The Archie Rose Journey to Whisky
I always wanted to make Australian gins and Australian whiskies, plural. It was part of the plan from the very beginning. And what most people wouldn’t realise is that we’ve been distilling and laying down casks of whisky since we started Archie Rose in 2014.
Making whisky is without a doubt the most intensive project and largest R&D commitment we’ve ever undertaken. Want to be a whisky producer? You’re investing in trials and production now for a spirit that you’ll then let mature for four to eight to twelve years, and it’s evaporating every day. We’ve been making whisky for four years and we still haven’t sold a bottle. There are yeast trials we ran three years ago that we’re only just seeing the results of now. It’s a long journey, but we think the whisky decides when it’s ready and we never want to rush things.
On a bit of a side note, the interesting thing about being a distilling company, rather than just being a gin distillery or a whisky distillery, is that it allows us to take the lessons learned from one category, like whisky, say, and apply them to another, like gin or vodka.
There are obvious differences between how gin and whisky are made, but there are also lots of similarities in our approach. What we’re always trying to do, no matter what the spirit is, is showcase amazing local ingredients. It’s why we distil all of our botanicals individually to make our gins – because we want to produce the best possible distillate with the best possible flavour – and it’s the same approach we take with our whisky and the individual malts that make up the mash bill.
For both our Single Malt and our Rye Malt Whisky – which we hope to release from 2019 – we’re trying to source as many of our malts as possible from New South Wales. We’re working with local grain growers and local malting houses, so, wherever possible, we don’t have to buy internationally. We’re also continually looking for meaningful innovation; often doing things the traditional way first, and then reverse engineering “why” or “if” it should be done that way.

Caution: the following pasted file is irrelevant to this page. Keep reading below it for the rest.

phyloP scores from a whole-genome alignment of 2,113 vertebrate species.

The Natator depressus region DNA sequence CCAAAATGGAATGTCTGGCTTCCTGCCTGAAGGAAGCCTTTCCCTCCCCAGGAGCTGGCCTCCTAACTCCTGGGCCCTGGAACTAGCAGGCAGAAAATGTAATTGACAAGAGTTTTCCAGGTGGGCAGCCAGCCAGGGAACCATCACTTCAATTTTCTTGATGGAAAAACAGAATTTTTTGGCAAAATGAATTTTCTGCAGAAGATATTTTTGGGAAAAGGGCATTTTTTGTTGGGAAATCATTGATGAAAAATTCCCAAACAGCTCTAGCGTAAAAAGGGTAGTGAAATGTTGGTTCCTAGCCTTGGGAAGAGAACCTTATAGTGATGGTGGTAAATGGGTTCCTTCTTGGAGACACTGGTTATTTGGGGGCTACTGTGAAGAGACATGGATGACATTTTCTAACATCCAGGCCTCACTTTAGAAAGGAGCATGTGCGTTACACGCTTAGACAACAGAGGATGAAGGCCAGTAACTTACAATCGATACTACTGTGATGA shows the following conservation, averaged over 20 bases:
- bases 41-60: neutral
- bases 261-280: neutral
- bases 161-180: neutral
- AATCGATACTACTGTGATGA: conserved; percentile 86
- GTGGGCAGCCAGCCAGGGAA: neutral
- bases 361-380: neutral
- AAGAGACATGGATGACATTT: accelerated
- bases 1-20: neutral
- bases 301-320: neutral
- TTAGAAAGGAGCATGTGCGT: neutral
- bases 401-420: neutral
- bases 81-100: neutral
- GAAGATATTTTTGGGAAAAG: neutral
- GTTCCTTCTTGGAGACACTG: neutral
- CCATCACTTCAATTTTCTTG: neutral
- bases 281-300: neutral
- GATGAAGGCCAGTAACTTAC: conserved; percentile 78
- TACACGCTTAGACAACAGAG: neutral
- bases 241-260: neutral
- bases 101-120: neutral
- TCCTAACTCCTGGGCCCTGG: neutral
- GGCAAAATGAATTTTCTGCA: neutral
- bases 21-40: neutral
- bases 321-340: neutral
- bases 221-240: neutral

When we started making our whisky, we started with a traditional brewer’s malt and a distiller’s malt (a very typical “Australian Single Malt Whisky” mash bill). But then we thought, why only use one or two malts when brewers are using all these other interesting specialty malts? What we landed on in the end, were six malts - forming the base of our brand new Six Malt New Make. A lot of more traditional whiskies are quite cask forward, but our aim is to strike a better balance. We want to showcase the individual character of each malt and complement that with the influence of the cask, instead of relying on the cask to supply the backbone of flavour.
In Europe when they make whisky, typically they’ll use one distiller’s malt, which produces a very high yielding spirit. To give it some context: a distiller’s malt would typically produce about 400 pure litres of alcohol per tonne of malt. The chocolate malt we use – one of our six specialty malts – on the other hand, will only yield 30 to 40 litres of alcohol per tonne. It’s very inefficient, but the flavour it produces is incredible.
At the end of the day, we’re perfectly happy to sacrifice yield and efficiency in search of more flavour. Working with specialty roasted malts is challenging. Extreme variances in yield and the malts having completely different characteristics in ferment, for example, are just part of the game. It’s tough, but it’s also the exact reason why we work with them. We know those complex chocolatey, coffee and burnt caramel notes await. So, in the meantime, sit tight and pour yourself a Six Malt New Make.